So now we ask, why would God promise trouble for us? Let us return to the case of the Israelites. Let us hear from a few eminent commentators on why the Israelites experienced persecution in Egypt (many of these may apply to our own situations): "1. That the Israelites should hate the impure manners and superstitions of Egypt. 2. That by this means they might be stirred up to pray to God for their deliverance, and to long for the land of Canaan. 3. That God might take just occasion to show his judgments upon Egypt. 4. That the Israelites also might be occasioned hereby more justly to shake off the Egyptians cruel yoke. 5. That God’s goodness and power might be seen, in supporting His people and increasing them even in the midst of their affliction. 6. That the Israelites remembering their cruel bondage in Egypt, should have no mind to go thither again" [Willet, on Ch. 1]. God allowed the persecution of the Israelites "to prepare Israel for their inheritance. The rough schooling they had in Egypt served to develop their muscles and toughen their sinews. Also their bitter lot in Egypt and their trials in the wilderness were calculated to make the land that flowed with milk and honey the more appreciated when it became theirs" [Pink, 11]. All of Joseph’s generation was gone (see vs. 6), so "the desire and the memory of the land of Canaan, which they had never seen, might have died out of the minds of their descendants, if they had not been forcibly aroused to seek after it" [Calvin, on vs. 6]. We can apply many of these same reasons to our own troubles. For instance, God will often send trouble our way in this world to make us long for our promised land.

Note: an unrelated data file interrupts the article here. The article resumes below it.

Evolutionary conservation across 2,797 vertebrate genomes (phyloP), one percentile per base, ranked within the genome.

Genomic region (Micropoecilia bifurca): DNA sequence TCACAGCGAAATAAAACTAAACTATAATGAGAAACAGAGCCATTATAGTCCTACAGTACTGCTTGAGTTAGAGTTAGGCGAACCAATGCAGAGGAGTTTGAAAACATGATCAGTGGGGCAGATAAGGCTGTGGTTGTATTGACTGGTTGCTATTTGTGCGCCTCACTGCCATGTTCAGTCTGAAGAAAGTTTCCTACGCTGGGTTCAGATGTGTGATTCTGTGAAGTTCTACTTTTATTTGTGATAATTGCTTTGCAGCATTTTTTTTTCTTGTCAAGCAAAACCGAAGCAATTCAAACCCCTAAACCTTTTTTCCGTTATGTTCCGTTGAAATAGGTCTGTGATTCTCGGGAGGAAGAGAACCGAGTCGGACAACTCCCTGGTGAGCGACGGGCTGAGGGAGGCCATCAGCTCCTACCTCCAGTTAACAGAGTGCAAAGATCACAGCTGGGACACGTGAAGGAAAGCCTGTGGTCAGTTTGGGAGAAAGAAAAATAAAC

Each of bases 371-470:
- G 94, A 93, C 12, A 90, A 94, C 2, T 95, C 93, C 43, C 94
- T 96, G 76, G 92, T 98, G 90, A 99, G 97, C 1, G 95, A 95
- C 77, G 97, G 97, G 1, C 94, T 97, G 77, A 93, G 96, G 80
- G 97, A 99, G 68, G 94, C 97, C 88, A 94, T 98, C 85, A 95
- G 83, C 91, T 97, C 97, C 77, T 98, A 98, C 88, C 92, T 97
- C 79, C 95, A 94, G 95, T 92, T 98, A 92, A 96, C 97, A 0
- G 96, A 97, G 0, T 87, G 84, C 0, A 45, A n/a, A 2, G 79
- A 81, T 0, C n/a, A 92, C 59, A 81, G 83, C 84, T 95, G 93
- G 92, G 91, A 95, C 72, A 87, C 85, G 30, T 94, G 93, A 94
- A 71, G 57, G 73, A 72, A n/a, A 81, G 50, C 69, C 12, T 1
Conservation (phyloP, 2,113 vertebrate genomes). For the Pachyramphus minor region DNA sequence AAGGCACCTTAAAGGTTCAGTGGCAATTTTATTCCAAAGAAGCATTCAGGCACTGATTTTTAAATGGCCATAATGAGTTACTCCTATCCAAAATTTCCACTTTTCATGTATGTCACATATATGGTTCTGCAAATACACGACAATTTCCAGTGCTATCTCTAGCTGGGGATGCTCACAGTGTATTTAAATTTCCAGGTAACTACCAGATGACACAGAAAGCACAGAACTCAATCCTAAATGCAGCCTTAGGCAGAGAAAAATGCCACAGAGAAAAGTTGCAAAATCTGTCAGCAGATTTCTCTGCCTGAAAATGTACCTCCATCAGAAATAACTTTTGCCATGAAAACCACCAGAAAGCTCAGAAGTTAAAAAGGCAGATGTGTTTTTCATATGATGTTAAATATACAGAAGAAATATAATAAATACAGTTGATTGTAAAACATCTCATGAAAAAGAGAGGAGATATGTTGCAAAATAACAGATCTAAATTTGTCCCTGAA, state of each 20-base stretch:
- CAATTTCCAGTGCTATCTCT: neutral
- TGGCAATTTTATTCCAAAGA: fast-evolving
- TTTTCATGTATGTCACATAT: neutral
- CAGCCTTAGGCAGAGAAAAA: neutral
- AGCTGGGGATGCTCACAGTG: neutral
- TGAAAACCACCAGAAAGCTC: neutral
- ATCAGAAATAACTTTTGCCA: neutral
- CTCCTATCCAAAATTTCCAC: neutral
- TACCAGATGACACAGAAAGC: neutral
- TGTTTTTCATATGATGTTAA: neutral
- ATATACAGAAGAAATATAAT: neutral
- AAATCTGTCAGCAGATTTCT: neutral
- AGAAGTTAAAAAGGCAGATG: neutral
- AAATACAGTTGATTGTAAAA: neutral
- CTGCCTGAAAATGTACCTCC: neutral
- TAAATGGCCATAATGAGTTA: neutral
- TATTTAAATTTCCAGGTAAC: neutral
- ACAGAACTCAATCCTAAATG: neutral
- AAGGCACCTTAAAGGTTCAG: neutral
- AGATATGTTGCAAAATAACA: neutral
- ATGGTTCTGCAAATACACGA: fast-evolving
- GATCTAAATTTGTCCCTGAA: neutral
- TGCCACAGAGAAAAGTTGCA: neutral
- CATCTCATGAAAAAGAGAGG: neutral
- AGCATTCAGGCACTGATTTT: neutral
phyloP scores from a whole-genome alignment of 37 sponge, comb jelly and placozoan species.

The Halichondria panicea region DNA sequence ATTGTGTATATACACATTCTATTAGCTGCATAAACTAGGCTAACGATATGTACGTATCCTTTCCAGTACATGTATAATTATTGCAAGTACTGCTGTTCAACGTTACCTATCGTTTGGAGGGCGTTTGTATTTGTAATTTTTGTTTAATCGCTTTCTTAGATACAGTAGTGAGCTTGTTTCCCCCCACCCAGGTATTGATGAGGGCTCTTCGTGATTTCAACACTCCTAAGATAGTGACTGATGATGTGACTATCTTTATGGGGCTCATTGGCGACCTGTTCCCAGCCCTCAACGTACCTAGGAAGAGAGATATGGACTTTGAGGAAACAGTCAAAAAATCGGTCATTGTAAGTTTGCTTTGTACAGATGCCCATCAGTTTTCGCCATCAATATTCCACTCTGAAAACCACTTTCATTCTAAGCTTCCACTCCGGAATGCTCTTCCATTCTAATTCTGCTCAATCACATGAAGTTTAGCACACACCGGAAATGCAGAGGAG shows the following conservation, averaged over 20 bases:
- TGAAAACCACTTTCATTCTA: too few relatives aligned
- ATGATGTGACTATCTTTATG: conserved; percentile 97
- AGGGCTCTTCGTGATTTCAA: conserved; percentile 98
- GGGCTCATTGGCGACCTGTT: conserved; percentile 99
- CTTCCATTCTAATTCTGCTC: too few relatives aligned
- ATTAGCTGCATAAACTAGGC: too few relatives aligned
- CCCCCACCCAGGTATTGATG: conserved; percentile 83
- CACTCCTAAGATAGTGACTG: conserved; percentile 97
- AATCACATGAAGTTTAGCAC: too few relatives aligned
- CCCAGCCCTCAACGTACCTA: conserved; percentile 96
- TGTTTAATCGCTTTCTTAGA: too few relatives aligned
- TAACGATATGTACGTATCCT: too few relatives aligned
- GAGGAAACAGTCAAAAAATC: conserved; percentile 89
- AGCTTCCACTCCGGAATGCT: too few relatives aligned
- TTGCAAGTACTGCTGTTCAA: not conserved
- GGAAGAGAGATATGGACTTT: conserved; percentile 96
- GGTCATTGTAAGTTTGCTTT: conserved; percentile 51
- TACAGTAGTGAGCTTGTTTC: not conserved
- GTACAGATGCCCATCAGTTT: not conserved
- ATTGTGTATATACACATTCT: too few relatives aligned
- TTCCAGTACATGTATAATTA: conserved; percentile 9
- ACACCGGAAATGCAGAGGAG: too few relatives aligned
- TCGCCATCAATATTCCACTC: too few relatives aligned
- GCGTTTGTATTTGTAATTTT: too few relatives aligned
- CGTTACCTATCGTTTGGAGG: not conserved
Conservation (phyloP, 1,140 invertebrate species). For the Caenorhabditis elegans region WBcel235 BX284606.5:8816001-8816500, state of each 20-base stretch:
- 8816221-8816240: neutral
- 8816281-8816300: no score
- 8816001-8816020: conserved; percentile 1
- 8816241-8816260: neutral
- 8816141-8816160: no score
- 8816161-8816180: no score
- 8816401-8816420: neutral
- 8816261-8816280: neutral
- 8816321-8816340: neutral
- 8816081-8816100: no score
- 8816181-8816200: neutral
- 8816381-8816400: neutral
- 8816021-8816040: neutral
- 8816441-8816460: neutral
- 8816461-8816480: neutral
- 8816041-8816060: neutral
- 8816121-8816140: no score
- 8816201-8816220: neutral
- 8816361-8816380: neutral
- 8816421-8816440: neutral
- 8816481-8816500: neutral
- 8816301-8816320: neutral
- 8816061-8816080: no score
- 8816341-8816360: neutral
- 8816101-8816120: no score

God allowed the persecution, but He stood with the Israelites through the times of trouble. The effect of the persecution on the Israelites was not what the Egyptians intended: "But the more they were oppressed, the more they multiplied and spread; so the Egyptians came to dread the Israelites and worked them ruthlessly" (vss. 12-13). The persecution did not weaken them, but made the Israelites stronger, and brought them together as a nation. A similar result has occurred throughout the history of the church, whenever she faced persecution. "Times of affliction have often been the church’s growing times: being pressed, it grows. Christianity spread most when it was persecuted: the blood of the martyrs was the seed of the church" [Henry, vs. 8ff].
The Egyptians must have realized that there was a higher power behind the strengthening of the Israelites. But rather than bow to God in humility and repent from persecuting God’s people, the Egyptians chose to defy God, and "worked [the Israelites] ruthlessly."